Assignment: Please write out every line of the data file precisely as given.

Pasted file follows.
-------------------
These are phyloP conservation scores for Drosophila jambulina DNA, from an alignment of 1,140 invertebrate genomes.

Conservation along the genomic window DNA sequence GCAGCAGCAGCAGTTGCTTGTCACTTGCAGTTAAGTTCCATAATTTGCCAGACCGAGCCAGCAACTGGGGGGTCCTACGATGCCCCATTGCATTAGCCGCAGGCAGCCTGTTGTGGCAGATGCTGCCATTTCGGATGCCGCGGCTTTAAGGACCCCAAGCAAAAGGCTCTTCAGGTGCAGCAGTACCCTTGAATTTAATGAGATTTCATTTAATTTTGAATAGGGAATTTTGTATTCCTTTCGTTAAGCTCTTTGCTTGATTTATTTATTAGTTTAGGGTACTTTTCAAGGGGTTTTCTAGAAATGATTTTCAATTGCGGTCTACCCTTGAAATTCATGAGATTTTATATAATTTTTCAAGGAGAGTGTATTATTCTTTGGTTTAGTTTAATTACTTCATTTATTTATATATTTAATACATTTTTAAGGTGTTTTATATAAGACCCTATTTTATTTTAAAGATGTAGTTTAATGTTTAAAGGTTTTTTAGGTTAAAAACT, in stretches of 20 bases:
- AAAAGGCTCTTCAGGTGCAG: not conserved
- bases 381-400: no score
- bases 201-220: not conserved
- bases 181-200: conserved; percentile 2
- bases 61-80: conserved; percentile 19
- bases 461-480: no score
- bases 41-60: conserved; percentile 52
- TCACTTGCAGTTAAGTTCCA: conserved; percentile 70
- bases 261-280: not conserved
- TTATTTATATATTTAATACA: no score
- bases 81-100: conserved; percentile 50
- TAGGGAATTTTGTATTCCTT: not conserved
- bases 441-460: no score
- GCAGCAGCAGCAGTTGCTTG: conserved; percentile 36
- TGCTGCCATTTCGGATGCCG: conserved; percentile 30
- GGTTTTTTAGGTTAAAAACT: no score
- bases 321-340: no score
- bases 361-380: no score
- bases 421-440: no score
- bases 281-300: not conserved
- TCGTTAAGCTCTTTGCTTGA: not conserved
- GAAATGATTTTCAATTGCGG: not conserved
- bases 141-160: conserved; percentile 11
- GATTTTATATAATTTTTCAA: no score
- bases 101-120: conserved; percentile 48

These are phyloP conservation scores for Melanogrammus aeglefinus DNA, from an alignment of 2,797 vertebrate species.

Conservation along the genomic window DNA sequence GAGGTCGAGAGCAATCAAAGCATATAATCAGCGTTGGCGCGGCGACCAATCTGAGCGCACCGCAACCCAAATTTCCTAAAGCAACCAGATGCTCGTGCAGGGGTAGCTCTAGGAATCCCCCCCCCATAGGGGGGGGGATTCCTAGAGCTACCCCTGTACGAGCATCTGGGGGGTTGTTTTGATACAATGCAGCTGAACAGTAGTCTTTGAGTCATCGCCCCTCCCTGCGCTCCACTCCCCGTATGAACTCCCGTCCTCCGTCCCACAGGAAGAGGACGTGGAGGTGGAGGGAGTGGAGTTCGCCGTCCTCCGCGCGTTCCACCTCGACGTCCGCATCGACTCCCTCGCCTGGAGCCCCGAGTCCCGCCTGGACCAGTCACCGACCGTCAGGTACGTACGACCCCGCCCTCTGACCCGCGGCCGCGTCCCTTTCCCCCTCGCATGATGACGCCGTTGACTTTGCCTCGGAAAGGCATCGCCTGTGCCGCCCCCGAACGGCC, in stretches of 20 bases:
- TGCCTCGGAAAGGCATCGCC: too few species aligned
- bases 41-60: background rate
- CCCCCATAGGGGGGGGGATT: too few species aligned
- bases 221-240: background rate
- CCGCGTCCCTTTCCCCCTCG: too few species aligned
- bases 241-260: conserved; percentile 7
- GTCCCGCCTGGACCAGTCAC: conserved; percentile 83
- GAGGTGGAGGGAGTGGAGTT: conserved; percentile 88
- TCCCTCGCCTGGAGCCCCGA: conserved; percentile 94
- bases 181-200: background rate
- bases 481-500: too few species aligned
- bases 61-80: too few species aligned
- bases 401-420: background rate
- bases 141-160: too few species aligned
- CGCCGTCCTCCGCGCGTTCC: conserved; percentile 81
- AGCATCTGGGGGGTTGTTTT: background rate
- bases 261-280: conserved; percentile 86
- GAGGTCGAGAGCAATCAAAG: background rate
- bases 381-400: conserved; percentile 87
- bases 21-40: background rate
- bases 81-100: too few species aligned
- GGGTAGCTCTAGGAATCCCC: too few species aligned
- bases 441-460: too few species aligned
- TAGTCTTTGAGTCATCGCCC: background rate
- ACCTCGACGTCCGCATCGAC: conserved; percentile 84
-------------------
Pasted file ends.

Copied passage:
These are phyloP conservation scores for Drosophila jambulina DNA, from an alignment of 1,140 invertebrate genomes.

Conservation along the genomic window DNA sequence GCAGCAGCAGCAGTTGCTTGTCACTTGCAGTTAAGTTCCATAATTTGCCAGACCGAGCCAGCAACTGGGGGGTCCTACGATGCCCCATTGCATTAGCCGCAGGCAGCCTGTTGTGGCAGATGCTGCCATTTCGGATGCCGCGGCTTTAAGGACCCCAAGCAAAAGGCTCTTCAGGTGCAGCAGTACCCTTGAATTTAATGAGATTTCATTTAATTTTGAATAGGGAATTTTGTATTCCTTTCGTTAAGCTCTTTGCTTGATTTATTTATTAGTTTAGGGTACTTTTCAAGGGGTTTTCTAGAAATGATTTTCAATTGCGGTCTACCCTTGAAATTCATGAGATTTTATATAATTTTTCAAGGAGAGTGTATTATTCTTTGGTTTAGTTTAATTACTTCATTTATTTATATATTTAATACATTTTTAAGGTGTTTTATATAAGACCCTATTTTATTTTAAAGATGTAGTTTAATGTTTAAAGGTTTTTTAGGTTAAAAACT, in stretches of 20 bases:
- AAAAGGCTCTTCAGGTGCAG: not conserved
- bases 381-400: no score
- bases 201-220: not conserved
- bases 181-200: conserved; percentile 2
- bases 61-80: conserved; percentile 19
- bases 461-480: no score
- bases 41-60: conserved; percentile 52
- TCACTTGCAGTTAAGTTCCA: conserved; percentile 70
- bases 261-280: not conserved
- TTATTTATATATTTAATACA: no score
- bases 81-100: conserved; percentile 50
- TAGGGAATTTTGTATTCCTT: not conserved
- bases 441-460: no score
- GCAGCAGCAGCAGTTGCTTG: conserved; percentile 36
- TGCTGCCATTTCGGATGCCG: conserved; percentile 30
- GGTTTTTTAGGTTAAAAACT: no score
- bases 321-340: no score
- bases 361-380: no score
- bases 421-440: no score
- bases 281-300: not conserved
- TCGTTAAGCTCTTTGCTTGA: not conserved
- GAAATGATTTTCAATTGCGG: not conserved
- bases 141-160: conserved; percentile 11
- GATTTTATATAATTTTTCAA: no score
- bases 101-120: conserved; percentile 48

These are phyloP conservation scores for Melanogrammus aeglefinus DNA, from an alignment of 2,797 vertebrate species.

Conservation along the genomic window DNA sequence GAGGTCGAGAGCAATCAAAGCATATAATCAGCGTTGGCGCGGCGACCAATCTGAGCGCACCGCAACCCAAATTTCCTAAAGCAACCAGATGCTCGTGCAGGGGTAGCTCTAGGAATCCCCCCCCCATAGGGGGGGGGATTCCTAGAGCTACCCCTGTACGAGCATCTGGGGGGTTGTTTTGATACAATGCAGCTGAACAGTAGTCTTTGAGTCATCGCCCCTCCCTGCGCTCCACTCCCCGTATGAACTCCCGTCCTCCGTCCCACAGGAAGAGGACGTGGAGGTGGAGGGAGTGGAGTTCGCCGTCCTCCGCGCGTTCCACCTCGACGTCCGCATCGACTCCCTCGCCTGGAGCCCCGAGTCCCGCCTGGACCAGTCACCGACCGTCAGGTACGTACGACCCCGCCCTCTGACCCGCGGCCGCGTCCCTTTCCCCCTCGCATGATGACGCCGTTGACTTTGCCTCGGAAAGGCATCGCCTGTGCCGCCCCCGAACGGCC, in stretches of 20 bases:
- TGCCTCGGAAAGGCATCGCC: too few species aligned
- bases 41-60: background rate
- CCCCCATAGGGGGGGGGATT: too few species aligned
- bases 221-240: background rate
- CCGCGTCCCTTTCCCCCTCG: too few species aligned
- bases 241-260: conserved; percentile 7
- GTCCCGCCTGGACCAGTCAC: conserved; percentile 83
- GAGGTGGAGGGAGTGGAGTT: conserved; percentile 88
- TCCCTCGCCTGGAGCCCCGA: conserved; percentile 94
- bases 181-200: background rate
- bases 481-500: too few species aligned
- bases 61-80: too few species aligned
- bases 401-420: background rate
- bases 141-160: too few species aligned
- CGCCGTCCTCCGCGCGTTCC: conserved; percentile 81
- AGCATCTGGGGGGTTGTTTT: background rate
- bases 261-280: conserved; percentile 86
- GAGGTCGAGAGCAATCAAAG: background rate
- bases 381-400: conserved; percentile 87
- bases 21-40: background rate
- bases 81-100: too few species aligned
- GGGTAGCTCTAGGAATCCCC: too few species aligned
- bases 441-460: too few species aligned
- TAGTCTTTGAGTCATCGCCC: background rate
- ACCTCGACGTCCGCATCGAC: conserved; percentile 84